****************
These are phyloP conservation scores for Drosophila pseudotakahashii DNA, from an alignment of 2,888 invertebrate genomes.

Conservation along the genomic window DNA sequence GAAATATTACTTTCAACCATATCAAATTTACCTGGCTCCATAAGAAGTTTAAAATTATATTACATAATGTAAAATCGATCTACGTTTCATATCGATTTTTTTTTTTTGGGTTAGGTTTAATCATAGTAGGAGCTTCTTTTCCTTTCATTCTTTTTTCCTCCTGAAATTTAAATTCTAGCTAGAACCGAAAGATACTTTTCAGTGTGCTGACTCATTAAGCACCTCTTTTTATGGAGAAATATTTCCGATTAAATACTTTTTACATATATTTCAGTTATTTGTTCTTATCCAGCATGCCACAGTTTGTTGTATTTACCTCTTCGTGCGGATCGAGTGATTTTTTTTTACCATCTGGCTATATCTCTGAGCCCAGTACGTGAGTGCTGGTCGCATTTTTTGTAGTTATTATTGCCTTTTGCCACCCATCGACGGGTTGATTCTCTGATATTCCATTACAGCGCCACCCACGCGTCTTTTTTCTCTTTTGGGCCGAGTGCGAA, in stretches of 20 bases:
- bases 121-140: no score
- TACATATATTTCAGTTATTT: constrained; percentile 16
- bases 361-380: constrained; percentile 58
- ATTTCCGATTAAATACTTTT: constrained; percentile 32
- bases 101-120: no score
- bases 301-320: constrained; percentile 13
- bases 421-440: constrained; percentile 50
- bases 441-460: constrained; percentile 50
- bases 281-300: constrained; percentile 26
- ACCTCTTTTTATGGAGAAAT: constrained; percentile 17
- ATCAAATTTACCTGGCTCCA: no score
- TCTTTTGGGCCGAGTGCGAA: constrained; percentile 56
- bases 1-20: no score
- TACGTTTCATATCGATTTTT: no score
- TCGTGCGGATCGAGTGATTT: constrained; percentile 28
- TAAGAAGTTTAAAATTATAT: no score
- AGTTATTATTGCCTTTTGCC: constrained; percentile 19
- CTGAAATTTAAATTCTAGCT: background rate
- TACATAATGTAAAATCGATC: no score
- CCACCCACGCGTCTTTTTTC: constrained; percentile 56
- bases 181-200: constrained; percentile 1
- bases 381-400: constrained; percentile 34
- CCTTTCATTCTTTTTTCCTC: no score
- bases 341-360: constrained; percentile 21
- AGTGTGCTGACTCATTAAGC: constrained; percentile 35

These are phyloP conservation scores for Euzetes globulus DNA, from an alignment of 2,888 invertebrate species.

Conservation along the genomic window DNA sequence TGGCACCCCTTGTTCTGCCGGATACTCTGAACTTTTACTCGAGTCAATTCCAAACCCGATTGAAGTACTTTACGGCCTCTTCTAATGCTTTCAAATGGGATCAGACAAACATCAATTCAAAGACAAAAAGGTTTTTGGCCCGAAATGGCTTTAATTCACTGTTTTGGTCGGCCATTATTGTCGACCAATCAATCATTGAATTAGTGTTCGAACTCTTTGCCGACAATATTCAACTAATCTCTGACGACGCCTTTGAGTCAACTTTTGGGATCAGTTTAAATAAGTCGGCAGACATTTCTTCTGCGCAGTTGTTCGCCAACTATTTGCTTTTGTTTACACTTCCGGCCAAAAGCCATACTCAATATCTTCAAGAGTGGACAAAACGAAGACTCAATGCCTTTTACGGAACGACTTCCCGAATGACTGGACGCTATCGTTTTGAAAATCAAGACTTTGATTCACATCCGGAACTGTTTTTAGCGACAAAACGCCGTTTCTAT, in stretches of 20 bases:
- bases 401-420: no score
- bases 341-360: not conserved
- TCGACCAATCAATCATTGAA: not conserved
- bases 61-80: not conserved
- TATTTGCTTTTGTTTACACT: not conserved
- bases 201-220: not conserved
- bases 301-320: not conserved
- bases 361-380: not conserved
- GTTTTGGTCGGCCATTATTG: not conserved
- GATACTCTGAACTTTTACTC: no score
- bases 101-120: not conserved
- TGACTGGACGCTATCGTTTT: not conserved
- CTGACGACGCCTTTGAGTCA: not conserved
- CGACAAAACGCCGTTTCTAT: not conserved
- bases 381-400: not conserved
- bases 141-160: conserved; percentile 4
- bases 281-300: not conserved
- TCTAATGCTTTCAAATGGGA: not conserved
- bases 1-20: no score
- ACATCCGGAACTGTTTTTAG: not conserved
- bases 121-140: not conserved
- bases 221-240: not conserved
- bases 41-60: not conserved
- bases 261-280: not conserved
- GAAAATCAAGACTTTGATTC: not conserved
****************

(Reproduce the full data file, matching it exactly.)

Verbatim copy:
These are phyloP conservation scores for Drosophila pseudotakahashii DNA, from an alignment of 2,888 invertebrate genomes.

Conservation along the genomic window DNA sequence GAAATATTACTTTCAACCATATCAAATTTACCTGGCTCCATAAGAAGTTTAAAATTATATTACATAATGTAAAATCGATCTACGTTTCATATCGATTTTTTTTTTTTGGGTTAGGTTTAATCATAGTAGGAGCTTCTTTTCCTTTCATTCTTTTTTCCTCCTGAAATTTAAATTCTAGCTAGAACCGAAAGATACTTTTCAGTGTGCTGACTCATTAAGCACCTCTTTTTATGGAGAAATATTTCCGATTAAATACTTTTTACATATATTTCAGTTATTTGTTCTTATCCAGCATGCCACAGTTTGTTGTATTTACCTCTTCGTGCGGATCGAGTGATTTTTTTTTACCATCTGGCTATATCTCTGAGCCCAGTACGTGAGTGCTGGTCGCATTTTTTGTAGTTATTATTGCCTTTTGCCACCCATCGACGGGTTGATTCTCTGATATTCCATTACAGCGCCACCCACGCGTCTTTTTTCTCTTTTGGGCCGAGTGCGAA, in stretches of 20 bases:
- bases 121-140: no score
- TACATATATTTCAGTTATTT: constrained; percentile 16
- bases 361-380: constrained; percentile 58
- ATTTCCGATTAAATACTTTT: constrained; percentile 32
- bases 101-120: no score
- bases 301-320: constrained; percentile 13
- bases 421-440: constrained; percentile 50
- bases 441-460: constrained; percentile 50
- bases 281-300: constrained; percentile 26
- ACCTCTTTTTATGGAGAAAT: constrained; percentile 17
- ATCAAATTTACCTGGCTCCA: no score
- TCTTTTGGGCCGAGTGCGAA: constrained; percentile 56
- bases 1-20: no score
- TACGTTTCATATCGATTTTT: no score
- TCGTGCGGATCGAGTGATTT: constrained; percentile 28
- TAAGAAGTTTAAAATTATAT: no score
- AGTTATTATTGCCTTTTGCC: constrained; percentile 19
- CTGAAATTTAAATTCTAGCT: background rate
- TACATAATGTAAAATCGATC: no score
- CCACCCACGCGTCTTTTTTC: constrained; percentile 56
- bases 181-200: constrained; percentile 1
- bases 381-400: constrained; percentile 34
- CCTTTCATTCTTTTTTCCTC: no score
- bases 341-360: constrained; percentile 21
- AGTGTGCTGACTCATTAAGC: constrained; percentile 35

These are phyloP conservation scores for Euzetes globulus DNA, from an alignment of 2,888 invertebrate species.

Conservation along the genomic window DNA sequence TGGCACCCCTTGTTCTGCCGGATACTCTGAACTTTTACTCGAGTCAATTCCAAACCCGATTGAAGTACTTTACGGCCTCTTCTAATGCTTTCAAATGGGATCAGACAAACATCAATTCAAAGACAAAAAGGTTTTTGGCCCGAAATGGCTTTAATTCACTGTTTTGGTCGGCCATTATTGTCGACCAATCAATCATTGAATTAGTGTTCGAACTCTTTGCCGACAATATTCAACTAATCTCTGACGACGCCTTTGAGTCAACTTTTGGGATCAGTTTAAATAAGTCGGCAGACATTTCTTCTGCGCAGTTGTTCGCCAACTATTTGCTTTTGTTTACACTTCCGGCCAAAAGCCATACTCAATATCTTCAAGAGTGGACAAAACGAAGACTCAATGCCTTTTACGGAACGACTTCCCGAATGACTGGACGCTATCGTTTTGAAAATCAAGACTTTGATTCACATCCGGAACTGTTTTTAGCGACAAAACGCCGTTTCTAT, in stretches of 20 bases:
- bases 401-420: no score
- bases 341-360: not conserved
- TCGACCAATCAATCATTGAA: not conserved
- bases 61-80: not conserved
- TATTTGCTTTTGTTTACACT: not conserved
- bases 201-220: not conserved
- bases 301-320: not conserved
- bases 361-380: not conserved
- GTTTTGGTCGGCCATTATTG: not conserved
- GATACTCTGAACTTTTACTC: no score
- bases 101-120: not conserved
- TGACTGGACGCTATCGTTTT: not conserved
- CTGACGACGCCTTTGAGTCA: not conserved
- CGACAAAACGCCGTTTCTAT: not conserved
- bases 381-400: not conserved
- bases 141-160: conserved; percentile 4
- bases 281-300: not conserved
- TCTAATGCTTTCAAATGGGA: not conserved
- bases 1-20: no score
- ACATCCGGAACTGTTTTTAG: not conserved
- bases 121-140: not conserved
- bases 221-240: not conserved
- bases 41-60: not conserved
- bases 261-280: not conserved
- GAAAATCAAGACTTTGATTC: not conserved